The Code team is a separately operated and funded business unit of the Financial Ombudsman Service (FOS) Australia. We support independent committees to monitor compliance with codes of practice in the Australian financial services industry to achieve service standards people can trust. You can read more about who we are and what we do here.
We support these committees:
- The Banking Code Compliance Monitoring Committee
- Customer Owned Banking Code Compliance Committee
- Insurance Brokers Code Compliance Committee
- General Insurance Code Governance Committee
- Life Code Compliance Committee
Banking Code Compliance Monitoring Committee (CCMC)
Inquiry into banks’ compliance with direct debit obligations
On 28 June 2018, the CCMC published the report of its inquiry into banks’ reporting of Code breaches.
The CCMC had identified inconsistencies in how banks record and report Code breaches and undertook the inquiry to better understand banks’ data and to improve its data collection strategy. The inquiry investigated breaches previously reported in the 2016-17 Annual Compliance Statement (ACS), the CCMC’s core data collection tool.
The report outlines the CCMC’s key findings, and sets out its expectations of banks for monitoring Code compliance and reporting breaches.
In summary, the CCMC expects banks will:
- always provide accurate and complete data in response to requests for information
- use breach data to identify patterns and develop systems and system controls to prevent repeated human errors
- use information about breaches caused by human error to review the effectiveness of staff training
- fully investigate how each breach has affected customers
- remediate customers appropriately, and record and report all corrective actions
- test systems regularly and comprehensively, wherever they rely on systems to fulfil their obligations to customers.
The CCMC has provided feedback individually to banks to ensure the consistency and quality of breach reporting in the ACS is of the highest possible standard.
The CCMC will report outcomes from the 2017-18 ACS in its next Annual Report, due in November 2018.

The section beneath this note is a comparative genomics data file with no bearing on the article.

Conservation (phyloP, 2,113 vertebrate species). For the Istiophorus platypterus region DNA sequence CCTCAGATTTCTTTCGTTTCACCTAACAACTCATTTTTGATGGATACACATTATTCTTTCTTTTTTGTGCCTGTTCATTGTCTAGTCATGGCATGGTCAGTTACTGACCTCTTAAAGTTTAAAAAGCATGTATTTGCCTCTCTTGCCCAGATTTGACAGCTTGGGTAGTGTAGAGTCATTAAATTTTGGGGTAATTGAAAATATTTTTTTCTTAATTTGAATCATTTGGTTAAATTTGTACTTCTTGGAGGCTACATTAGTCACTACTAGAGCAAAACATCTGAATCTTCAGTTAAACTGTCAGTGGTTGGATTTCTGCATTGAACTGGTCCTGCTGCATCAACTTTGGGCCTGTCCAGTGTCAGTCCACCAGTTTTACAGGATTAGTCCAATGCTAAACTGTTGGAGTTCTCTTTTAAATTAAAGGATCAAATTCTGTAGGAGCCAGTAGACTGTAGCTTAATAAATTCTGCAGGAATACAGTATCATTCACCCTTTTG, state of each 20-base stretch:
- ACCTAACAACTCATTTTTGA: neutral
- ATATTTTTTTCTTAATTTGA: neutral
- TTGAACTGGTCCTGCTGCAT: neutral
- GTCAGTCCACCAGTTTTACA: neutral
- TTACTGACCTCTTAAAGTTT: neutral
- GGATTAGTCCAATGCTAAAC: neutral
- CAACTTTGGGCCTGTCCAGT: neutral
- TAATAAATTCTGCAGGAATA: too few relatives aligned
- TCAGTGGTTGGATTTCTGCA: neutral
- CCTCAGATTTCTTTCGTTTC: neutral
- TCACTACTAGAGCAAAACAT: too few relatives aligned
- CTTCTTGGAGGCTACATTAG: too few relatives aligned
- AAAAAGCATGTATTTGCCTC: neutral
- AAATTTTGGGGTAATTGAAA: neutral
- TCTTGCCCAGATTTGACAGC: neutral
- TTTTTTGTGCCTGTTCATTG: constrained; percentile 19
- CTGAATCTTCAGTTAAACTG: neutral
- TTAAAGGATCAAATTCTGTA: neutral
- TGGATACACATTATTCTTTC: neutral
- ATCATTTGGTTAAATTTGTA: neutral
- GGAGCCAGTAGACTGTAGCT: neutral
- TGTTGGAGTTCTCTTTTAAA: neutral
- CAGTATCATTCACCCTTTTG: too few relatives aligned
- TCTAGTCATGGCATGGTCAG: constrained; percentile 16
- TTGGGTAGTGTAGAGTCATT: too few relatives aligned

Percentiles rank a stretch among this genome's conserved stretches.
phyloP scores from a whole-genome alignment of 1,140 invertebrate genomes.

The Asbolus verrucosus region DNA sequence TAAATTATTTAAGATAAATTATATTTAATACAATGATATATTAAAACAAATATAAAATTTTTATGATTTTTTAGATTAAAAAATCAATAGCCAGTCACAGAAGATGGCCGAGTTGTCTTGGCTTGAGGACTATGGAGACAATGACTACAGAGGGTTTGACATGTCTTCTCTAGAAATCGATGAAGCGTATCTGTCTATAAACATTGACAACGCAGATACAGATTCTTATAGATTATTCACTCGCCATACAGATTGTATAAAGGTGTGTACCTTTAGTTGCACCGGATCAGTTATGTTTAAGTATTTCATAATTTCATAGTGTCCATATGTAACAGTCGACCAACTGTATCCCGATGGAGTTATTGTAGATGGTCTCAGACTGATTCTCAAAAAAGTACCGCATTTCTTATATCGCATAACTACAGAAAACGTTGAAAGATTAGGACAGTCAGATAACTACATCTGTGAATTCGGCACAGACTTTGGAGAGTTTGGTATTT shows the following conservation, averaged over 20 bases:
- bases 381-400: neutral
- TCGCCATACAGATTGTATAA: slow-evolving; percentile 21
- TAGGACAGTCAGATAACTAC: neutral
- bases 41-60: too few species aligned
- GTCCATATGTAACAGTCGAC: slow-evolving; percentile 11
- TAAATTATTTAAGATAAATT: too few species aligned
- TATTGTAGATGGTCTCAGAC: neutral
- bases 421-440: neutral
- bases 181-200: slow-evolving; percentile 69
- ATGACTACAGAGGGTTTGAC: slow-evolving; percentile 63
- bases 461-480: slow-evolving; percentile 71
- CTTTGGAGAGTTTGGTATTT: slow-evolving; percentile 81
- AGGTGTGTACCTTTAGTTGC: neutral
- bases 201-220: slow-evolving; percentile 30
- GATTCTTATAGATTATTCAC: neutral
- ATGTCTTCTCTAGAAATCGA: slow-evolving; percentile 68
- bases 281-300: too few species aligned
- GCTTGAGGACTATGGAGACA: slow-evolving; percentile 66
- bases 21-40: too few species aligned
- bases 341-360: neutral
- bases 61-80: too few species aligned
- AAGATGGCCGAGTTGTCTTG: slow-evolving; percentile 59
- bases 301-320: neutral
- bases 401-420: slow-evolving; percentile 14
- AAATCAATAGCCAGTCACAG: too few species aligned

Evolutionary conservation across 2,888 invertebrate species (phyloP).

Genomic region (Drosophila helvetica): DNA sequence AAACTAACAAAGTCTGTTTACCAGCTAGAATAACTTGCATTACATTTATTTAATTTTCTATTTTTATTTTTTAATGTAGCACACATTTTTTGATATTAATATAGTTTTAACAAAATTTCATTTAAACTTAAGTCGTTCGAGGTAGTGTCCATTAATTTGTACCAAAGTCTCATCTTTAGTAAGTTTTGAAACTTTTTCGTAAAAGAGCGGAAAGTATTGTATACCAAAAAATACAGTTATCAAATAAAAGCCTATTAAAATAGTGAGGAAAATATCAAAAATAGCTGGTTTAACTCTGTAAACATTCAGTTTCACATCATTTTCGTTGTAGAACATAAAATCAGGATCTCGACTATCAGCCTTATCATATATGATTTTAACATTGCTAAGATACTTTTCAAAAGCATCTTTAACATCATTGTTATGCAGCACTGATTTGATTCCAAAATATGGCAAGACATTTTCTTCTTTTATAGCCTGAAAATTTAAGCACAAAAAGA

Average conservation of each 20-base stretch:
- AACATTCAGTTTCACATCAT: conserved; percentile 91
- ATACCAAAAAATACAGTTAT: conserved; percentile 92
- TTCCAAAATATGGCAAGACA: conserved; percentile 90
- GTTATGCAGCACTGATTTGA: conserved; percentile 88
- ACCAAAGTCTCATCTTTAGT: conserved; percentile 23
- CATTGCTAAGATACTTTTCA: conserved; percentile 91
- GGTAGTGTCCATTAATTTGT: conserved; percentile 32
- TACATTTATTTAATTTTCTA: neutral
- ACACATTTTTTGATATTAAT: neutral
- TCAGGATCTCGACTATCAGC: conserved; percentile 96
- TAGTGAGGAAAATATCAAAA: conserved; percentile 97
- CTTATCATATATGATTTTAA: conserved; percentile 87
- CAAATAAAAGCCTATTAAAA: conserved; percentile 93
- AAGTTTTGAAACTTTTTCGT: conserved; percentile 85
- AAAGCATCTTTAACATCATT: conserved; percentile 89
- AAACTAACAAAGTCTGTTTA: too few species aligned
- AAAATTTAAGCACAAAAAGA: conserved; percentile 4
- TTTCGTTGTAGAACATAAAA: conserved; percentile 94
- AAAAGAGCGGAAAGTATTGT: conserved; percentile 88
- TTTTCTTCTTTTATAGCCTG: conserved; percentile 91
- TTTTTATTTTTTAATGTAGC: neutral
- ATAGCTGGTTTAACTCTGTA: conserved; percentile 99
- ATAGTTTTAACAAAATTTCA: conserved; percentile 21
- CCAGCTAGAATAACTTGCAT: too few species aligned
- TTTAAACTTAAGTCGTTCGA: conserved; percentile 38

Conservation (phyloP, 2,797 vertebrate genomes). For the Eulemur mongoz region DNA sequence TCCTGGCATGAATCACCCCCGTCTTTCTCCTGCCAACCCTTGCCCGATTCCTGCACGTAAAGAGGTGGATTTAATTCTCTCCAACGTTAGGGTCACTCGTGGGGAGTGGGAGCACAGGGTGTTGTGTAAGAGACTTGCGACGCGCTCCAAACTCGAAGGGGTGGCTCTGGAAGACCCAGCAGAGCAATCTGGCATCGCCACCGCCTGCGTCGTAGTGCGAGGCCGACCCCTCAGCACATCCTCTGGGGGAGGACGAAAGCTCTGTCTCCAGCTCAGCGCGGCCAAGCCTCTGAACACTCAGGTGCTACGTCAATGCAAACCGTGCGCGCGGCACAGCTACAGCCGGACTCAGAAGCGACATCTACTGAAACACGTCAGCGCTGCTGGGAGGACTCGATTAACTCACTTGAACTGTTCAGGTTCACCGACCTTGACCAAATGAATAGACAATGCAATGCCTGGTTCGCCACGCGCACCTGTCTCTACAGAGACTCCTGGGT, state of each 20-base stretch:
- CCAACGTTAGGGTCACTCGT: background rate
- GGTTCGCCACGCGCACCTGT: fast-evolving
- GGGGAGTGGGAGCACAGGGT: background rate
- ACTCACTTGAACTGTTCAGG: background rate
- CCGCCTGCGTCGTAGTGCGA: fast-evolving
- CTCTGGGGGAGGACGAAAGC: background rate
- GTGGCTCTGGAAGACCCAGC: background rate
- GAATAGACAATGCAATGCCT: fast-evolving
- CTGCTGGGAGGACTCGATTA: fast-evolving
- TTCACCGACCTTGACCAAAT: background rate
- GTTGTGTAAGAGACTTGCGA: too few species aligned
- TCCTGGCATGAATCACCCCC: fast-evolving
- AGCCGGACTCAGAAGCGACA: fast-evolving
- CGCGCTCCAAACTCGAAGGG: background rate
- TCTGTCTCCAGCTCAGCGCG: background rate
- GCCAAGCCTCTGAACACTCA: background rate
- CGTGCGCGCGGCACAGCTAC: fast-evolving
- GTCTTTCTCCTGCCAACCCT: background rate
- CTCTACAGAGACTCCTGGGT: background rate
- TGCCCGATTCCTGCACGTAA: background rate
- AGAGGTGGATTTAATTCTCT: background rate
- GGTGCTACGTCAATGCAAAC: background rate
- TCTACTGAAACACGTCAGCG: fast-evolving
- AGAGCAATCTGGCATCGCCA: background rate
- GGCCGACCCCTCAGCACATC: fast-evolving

Financial Difficulty Inquiry
The CCMC is currently conducting an inquiry into the Code’s financial difficulty obligations. It covers compliance with the 2013 Code as well as a ‘transitional inquiry’ to account for revised Code provisions.
The CCMC expects the revised Banking Code to expand the financial difficulty provisions of the current Code and introduce a strong focus on vulnerable customers. In anticipation of the revised Code, the CCMC is starting to help banks with their transition.
Through this Inquiry, the CCMC will assess current levels of compliance with the 2013 Code, while also gathering information to provide guidance to banks on best practice principles. The Inquiry will:
- assess, benchmark, and report on banks’ level of compliance with clause 28 of the 2013 Code
- share examples of good practice with the industry and community
- assess the adequacy of banks’ financial difficulty frameworks and provide guidance about alterations required to meet the revised Code obligations relating to financial difficulty
- develop guidance for the industry on best practice principles when working with customers to overcome financial difficulty.
The CCMC plans to publish its findings by September 2018.
If you have information to contribute to the inquiry, please contact the CCMC’s Compliance Manager, Donna Stevens: firstname.lastname@example.org
Annual Compliance Statement (ACS)
The CCMC has asked banks to complete the 2017–18 Annual Compliance Statement (ACS). Following on from the breach reporting inquiry, banks are also being asked to provide a detailed breakdown of Code compliance data to enable the CCMC to fully explore trends and emerging issues.
The CCMC consulted with banks in April this year on the development of the ACS, and will continue this engagement in coming months to understand banks’ challenges when completing it.